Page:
Harvard:Synthetic Biology Nanocourse/2007
Intellectual Unit: Experimental Tools for Biological Discovery
Synthetic Biology: Cellular and Molecular Engineering
- Nanocourse Lecturers: George Church (talk), William Shih (talk) (co-director), and Pamela Silver (talk) (co-director)
Synthetic biology explores the design rules for building artificial behavior of biomolecular systems through cycles of construction and comparison of intended versus observed behaviors. The ability to synthesize biomimetic behavior is an important benchmark for biological understanding. This course will introduce strategies for
engineering cellular and molecular systems and will explore current and future applications for synthetic biology approaches.
- First Meeting: Monday, 2007 October 22nd, 1:30pm–4:30pm
- Location: Goldenson 122 (on the HMS quad)
- Second Meeting: Friday, 2007 October 26th, 12pm–2pm
- Location: Warren Alpert Building 436
- For those enrolled in the nanocourse, the course project will be a short proposal (800–1000 words plus figures) describing a synthetic biology project that can be completed by a graduate student in three years or less. The proposals, in Adobe PDF form, must be posted on this wiki page by noon on Thursday, 2007 October 25.
- Registered students and instructors will read the proposals and meet on Friday, 2007 October 26 at noon to critique the proposals (see above).
- To see some potential project ideas, please browse through the project and brainstorming pages of former iGEM teams. If you decide to adopt one of those ideas, you need to propose a significant improvement or alteration that represents value added to the original idea. Be sure to credit the sources for your inspirations. Here are some example links (everyone, please feel free to add more or to reorganize):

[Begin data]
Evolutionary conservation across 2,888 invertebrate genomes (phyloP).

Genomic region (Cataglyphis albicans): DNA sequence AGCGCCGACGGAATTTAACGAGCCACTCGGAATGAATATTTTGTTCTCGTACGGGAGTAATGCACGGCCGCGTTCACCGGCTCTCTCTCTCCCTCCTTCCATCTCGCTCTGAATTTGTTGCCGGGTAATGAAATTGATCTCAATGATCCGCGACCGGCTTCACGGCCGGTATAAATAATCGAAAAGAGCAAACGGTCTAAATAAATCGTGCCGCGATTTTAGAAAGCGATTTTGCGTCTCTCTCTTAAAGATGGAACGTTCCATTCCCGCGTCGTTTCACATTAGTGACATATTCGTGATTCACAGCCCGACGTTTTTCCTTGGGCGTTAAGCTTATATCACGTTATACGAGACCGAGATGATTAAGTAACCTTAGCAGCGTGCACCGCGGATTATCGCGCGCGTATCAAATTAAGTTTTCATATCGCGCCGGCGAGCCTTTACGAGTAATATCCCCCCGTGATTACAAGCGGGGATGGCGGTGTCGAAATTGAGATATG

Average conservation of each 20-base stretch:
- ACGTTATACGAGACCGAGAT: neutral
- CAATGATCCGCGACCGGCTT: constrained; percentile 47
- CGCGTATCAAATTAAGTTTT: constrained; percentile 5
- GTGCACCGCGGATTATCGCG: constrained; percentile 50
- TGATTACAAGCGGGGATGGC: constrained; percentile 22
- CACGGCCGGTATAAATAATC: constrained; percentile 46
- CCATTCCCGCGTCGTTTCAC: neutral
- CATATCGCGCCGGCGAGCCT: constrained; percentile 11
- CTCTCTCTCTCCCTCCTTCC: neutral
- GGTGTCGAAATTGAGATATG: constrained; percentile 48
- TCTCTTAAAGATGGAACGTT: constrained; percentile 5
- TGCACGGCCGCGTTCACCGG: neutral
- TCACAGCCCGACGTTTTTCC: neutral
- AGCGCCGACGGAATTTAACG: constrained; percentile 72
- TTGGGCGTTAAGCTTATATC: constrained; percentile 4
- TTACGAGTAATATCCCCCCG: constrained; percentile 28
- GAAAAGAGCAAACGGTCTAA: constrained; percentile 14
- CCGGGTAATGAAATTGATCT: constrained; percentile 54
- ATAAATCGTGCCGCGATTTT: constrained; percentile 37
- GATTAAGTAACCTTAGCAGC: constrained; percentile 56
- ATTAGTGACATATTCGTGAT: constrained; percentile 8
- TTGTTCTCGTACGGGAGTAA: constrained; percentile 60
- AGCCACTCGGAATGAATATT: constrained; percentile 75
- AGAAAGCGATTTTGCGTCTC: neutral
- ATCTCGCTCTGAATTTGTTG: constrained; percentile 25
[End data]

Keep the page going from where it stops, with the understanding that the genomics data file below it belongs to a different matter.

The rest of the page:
Reading List (Recommended)
Lecture 1 (Silver)
The first 3 papers are reviews and are highly recommended as introductory readings. The other papers are examples of designing systems that may be useful background for those taking the course and for further background in the field.
- Drubin DA, Way JC, and Silver PA. Designing biological systems. Genes Dev. 2007 Feb 1;21(3):242-54. DOI:10.1101/gad.1507207 |
- Voigt CA. Genetic parts to program bacteria. Curr Opin Biotechnol. 2006 Oct;17(5):548-57. DOI:10.1016/j.copbio.2006.09.001 |
- Andrianantoandro E, Basu S, Karig DK, and Weiss R. Synthetic biology: new engineering rules for an emerging discipline. Mol Syst Biol. 2006;2:2006.0028. DOI:10.1038/msb4100073 |
- Chang MC and Keasling JD. Production of isoprenoid pharmaceuticals by engineered microbes. Nat Chem Biol. 2006 Dec;2(12):674-81. DOI:10.1038/nchembio836 |
- Anderson JC, Clarke EJ, Arkin AP, and Voigt CA. Environmentally controlled invasion of cancer cells by engineered bacteria. J Mol Biol. 2006 Jan 27;355(4):619-27. DOI:10.1016/j.jmb.2005.10.076 |
- Deans TL, Cantor CR, and Collins JJ. A tunable genetic switch based on RNAi and repressor proteins for regulating gene expression in mammalian cells. Cell. 2007 Jul 27;130(2):363-72. DOI:10.1016/j.cell.2007.05.045 |
- Ajo-Franklin CM, Drubin DA, Eskin JA, Gee EP, Landgraf D, Phillips I, and Silver PA. Rational design of memory in eukaryotic cells. Genes Dev. 2007 Sep 15;21(18):2271-6. DOI:10.1101/gad.1586107 |
- Basu S, Gerchman Y, Collins CH, Arnold FH, and Weiss R. A synthetic multicellular system for programmed pattern formation. Nature. 2005 Apr 28;434(7037):1130-4. DOI:10.1038/nature03461 |
- Elowitz MB and Leibler S. A synthetic oscillatory network of transcriptional regulators. Nature. 2000 Jan 20;403(6767):335-8. DOI:10.1038/35002125 |
Lecture 2 (Shih)
Lecture 3 (Church)